In the present studies, locomotor training-related improvements in spasticity and locomotor recovery were correlated with the decreased lesion volume and more spared white matter. In addition, immunohistochemical studies of these tissues, compared with untrained SCI controls, revealed marked upregulation of BDNF, GABA, and norepinephrine which might account for these decreased lesion volume and more spared tissue.
The findings of the present study are consistent with the suggestions that as therapy, the locomotor training regimen using either treadmill or cycle, promotes the recovery of walking by optimizing the activity-dependent neuroplasticity of the nervous system (Edgerton et al., 1992; Muir and Steeves, 1997; Bose et al., 2005a). Neuronal circuits, stimulated by task-appropriate activation of peripheral and central afferents via the locomotor training, may also reorganize by strengthening existing and previously inactive descending connections and local neural circuits (Edgerton et al., 1992; Dietz et al., 1997; Muir and Steeves, 1997; Barbeau et al., 1998; Basso, 2000). These studies indicate that a locomotor training regimen using either treadmill or cycling significantly enhanced several issues related to locomotor recovery. It is interesting that similar results were obtained with therapeutic locomotor training using either treadmill or bicycle. Although the precise similarities and differences between the two modes of locomotor training have not been systematically quantitated in this animal model, there are some general observations that are relevant. While locomotor exercise is common to both modes of therapy, treadmill walking has an advantage of imposing a higher load, but also, has the disadvantage of a greater variance of locomotor form. On the other hand, cycling offers a lower level of loading, but provides opportunity for greater precision of systematic locomotor form. We propose that this locomotor exercise of either type, benefits from activity-dependent neuroplasticity of the locomotor circuitry, and that the distinct advantages of each mode sufficiently engage the circuitry to induce a positive therapeutic benefit.
The finding presented here is highly significant in terms of translational potential of less labor intensive cycle exercise into clinical use in treatment of human SCI patients in clinic as well as in home setting. This is due to the fact that cycling exercise requires much fewer support personnel and less expensive equipment than does treadmill walking. While treadmill exercise in humans has been shown to decrease the excitability of lower limb reflexes, cycling exercise in humans with both legs has not been tried as much but is promising (Trimble et al., 2001; Kiser et al., 2005). Conceivably, cycling devices for human SCI patients will need to be engineered incorporating appropriate physiological parameters to increase its clinical use.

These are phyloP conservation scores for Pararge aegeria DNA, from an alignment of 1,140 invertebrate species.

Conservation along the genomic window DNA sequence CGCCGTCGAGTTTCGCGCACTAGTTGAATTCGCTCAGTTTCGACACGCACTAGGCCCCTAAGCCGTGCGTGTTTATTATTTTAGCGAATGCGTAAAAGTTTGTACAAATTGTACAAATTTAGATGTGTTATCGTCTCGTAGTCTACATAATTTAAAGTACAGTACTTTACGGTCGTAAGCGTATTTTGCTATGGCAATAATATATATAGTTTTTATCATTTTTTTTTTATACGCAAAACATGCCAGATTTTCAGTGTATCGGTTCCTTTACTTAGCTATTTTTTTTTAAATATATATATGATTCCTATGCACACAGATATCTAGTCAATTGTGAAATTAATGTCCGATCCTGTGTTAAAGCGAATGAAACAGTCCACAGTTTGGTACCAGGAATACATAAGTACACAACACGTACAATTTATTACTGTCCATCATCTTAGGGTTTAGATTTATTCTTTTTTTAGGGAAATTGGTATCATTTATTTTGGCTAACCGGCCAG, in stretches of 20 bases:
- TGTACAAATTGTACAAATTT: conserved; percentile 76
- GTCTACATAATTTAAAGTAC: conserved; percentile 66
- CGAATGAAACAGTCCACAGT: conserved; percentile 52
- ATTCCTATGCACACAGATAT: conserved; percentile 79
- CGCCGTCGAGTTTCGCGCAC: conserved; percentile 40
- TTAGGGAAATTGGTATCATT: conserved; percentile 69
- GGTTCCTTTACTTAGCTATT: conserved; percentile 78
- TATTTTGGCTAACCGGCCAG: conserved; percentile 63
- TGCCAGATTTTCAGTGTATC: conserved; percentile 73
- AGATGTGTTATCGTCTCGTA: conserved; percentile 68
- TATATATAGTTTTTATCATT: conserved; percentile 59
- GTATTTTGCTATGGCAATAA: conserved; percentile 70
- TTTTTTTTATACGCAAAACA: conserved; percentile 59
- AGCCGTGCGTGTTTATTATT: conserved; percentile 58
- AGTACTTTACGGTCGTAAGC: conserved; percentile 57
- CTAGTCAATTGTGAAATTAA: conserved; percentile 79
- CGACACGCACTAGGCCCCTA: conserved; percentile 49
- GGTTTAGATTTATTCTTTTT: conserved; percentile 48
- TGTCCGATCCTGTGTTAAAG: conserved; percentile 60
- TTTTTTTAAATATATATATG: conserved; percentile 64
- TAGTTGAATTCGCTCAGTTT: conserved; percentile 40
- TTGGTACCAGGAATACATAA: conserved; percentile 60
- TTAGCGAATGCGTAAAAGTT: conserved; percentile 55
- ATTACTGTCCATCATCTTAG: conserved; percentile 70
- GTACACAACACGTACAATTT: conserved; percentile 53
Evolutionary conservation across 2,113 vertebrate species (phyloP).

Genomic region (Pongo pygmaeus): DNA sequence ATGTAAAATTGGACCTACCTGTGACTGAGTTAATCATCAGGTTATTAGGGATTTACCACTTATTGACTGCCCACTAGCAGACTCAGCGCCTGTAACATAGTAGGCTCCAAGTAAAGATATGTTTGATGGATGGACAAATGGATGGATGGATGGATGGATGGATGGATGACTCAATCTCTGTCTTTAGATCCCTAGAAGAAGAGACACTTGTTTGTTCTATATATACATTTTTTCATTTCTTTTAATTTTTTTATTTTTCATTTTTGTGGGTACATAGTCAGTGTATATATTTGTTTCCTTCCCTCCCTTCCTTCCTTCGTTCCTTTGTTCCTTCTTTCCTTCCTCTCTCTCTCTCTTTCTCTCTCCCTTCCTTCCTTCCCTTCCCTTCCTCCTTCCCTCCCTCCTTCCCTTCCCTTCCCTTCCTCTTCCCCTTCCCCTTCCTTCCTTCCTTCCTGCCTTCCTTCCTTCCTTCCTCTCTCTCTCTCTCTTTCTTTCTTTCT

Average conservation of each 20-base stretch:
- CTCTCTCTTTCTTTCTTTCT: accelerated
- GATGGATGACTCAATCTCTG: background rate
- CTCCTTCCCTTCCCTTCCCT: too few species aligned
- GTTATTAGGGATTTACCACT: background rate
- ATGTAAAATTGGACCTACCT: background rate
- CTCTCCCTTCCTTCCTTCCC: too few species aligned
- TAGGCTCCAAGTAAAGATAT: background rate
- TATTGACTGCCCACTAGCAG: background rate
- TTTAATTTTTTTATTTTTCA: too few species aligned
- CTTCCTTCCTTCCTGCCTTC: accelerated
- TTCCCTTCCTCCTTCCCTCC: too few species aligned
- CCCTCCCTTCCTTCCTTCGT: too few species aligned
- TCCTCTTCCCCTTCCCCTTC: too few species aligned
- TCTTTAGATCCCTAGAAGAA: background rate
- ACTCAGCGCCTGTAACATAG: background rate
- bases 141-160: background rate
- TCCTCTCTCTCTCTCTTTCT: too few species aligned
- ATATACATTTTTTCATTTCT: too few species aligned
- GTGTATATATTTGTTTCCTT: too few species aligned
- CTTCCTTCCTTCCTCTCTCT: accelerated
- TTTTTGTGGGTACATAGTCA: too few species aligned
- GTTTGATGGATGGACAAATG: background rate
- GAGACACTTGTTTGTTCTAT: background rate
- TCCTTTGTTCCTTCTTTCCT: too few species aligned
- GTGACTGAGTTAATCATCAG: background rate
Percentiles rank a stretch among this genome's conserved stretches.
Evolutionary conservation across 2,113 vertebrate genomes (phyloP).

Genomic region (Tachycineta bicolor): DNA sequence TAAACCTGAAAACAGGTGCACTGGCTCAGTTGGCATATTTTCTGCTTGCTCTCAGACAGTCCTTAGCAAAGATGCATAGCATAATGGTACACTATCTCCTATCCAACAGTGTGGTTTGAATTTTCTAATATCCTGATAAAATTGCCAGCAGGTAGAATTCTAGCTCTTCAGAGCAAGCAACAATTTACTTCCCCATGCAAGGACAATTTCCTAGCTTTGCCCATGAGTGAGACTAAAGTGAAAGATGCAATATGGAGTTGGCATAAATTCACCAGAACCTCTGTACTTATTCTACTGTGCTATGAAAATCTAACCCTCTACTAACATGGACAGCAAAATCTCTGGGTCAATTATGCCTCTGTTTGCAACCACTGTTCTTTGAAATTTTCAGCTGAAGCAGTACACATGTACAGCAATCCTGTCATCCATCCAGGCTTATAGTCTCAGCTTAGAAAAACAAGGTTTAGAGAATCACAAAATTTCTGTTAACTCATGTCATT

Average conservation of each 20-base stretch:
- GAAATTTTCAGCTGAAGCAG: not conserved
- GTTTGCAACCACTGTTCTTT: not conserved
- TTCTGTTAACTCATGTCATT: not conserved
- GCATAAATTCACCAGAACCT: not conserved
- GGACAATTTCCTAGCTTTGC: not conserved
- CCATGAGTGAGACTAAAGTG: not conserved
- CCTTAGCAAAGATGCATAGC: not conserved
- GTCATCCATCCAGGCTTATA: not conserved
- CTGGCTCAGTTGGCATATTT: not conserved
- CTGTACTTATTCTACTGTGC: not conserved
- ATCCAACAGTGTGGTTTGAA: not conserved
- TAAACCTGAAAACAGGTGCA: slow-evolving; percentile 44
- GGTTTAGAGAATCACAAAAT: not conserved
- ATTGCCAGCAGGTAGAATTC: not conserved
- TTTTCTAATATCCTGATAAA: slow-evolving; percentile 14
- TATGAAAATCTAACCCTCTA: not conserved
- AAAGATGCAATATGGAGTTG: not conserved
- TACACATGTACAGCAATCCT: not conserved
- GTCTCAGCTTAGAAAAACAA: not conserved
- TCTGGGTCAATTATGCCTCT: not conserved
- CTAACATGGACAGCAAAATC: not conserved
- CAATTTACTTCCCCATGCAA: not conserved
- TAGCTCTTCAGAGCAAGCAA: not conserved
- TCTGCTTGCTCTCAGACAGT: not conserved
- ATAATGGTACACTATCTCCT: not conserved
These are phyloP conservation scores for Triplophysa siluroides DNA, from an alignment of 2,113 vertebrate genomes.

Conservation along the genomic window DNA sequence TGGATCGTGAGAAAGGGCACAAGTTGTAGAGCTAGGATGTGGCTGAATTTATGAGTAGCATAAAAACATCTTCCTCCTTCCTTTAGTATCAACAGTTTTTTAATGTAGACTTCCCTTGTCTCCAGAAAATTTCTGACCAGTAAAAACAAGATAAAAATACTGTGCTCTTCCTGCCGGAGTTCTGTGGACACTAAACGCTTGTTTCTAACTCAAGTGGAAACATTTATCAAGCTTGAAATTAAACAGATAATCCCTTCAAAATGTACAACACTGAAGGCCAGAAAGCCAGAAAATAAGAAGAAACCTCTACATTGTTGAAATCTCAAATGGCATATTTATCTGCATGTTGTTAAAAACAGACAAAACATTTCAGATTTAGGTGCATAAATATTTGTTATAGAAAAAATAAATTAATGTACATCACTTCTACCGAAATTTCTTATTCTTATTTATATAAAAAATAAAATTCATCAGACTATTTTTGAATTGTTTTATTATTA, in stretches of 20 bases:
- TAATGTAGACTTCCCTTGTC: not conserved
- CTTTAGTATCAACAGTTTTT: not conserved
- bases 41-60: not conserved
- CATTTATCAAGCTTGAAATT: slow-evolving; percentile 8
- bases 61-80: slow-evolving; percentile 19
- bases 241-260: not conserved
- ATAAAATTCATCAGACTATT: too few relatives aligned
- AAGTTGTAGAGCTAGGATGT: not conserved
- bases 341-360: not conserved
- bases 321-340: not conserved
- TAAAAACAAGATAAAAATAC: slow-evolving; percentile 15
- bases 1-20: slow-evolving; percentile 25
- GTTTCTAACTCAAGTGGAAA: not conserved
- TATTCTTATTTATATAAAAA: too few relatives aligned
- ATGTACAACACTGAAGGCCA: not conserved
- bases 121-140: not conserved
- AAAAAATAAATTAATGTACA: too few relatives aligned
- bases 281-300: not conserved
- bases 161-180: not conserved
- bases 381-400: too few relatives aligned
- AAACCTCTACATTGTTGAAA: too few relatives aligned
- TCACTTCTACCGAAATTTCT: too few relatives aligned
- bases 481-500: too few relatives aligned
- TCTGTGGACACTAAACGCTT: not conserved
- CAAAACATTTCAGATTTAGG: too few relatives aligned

Conflict of Interest Statement
The authors declare that the research was conducted in the absence of any commercial or financial relationships that could be construed as a potential conflict of interest.
Supported by Merit Review #B5037R and #B6570R, Department of Veteran Affairs, Rehabilitation R&D; Christopher Reeve Paralysis Foundation Grant, # BA2-0202-2; NIH RO1 NS044293-01A1; and Brain and Spinal Cord Injury Trust Found of Florida. We also like to thank Wilbur Osteen for his assistance in spinal cord injury and Ryan Telford and Phung Nguyen for their assistance in histology.
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Keywords: spasticity, ankle torque, EMG, locomotor training, spinal cord injury, rat
Citation: Bose PK, Hou J, Parmer R, Reier PJ and Thompson FJ (2012) Altered patterns of reflex excitability, balance, and locomotion following spinal cord injury and locomotor training. Front. Physio. 3:258. doi: 10.3389/fphys.2012.00258
Received: 14 February 2012; Paper pending published: 11 March 2012;
Accepted: 20 June 2012; Published online: 18 July 2012.
Edited by:Alexander Rabchevsky, University of Kentucky, USA
Reviewed by:Satoshi Tsujimoto, Kobe University, Japan
Luciana Campos, University Camilo Castelo Branco, Brazil
Robert Skinner, University of Arkansas for Medical Sciences, USA
Copyright: © 2012 Bose, Hou, Parmer, Reier and Thompson. This is an open-access article distributed under the terms of the Creative Commons Attribution License, which permits use, distribution and reproduction in other forums, provided the original authors and source are credited and subject to any copyright notices concerning any third-party graphics etc.
*Correspondence: Prodip K. Bose, North Florida/South Georgia Veterans Health System, Malcom Randal VA Medical Center, Brain Rehabilitation Research Center (151), 1601 SW Archer Road, Gainesville, FL 32608-1135, USA. e-mail: email@example.com; firstname.lastname@example.org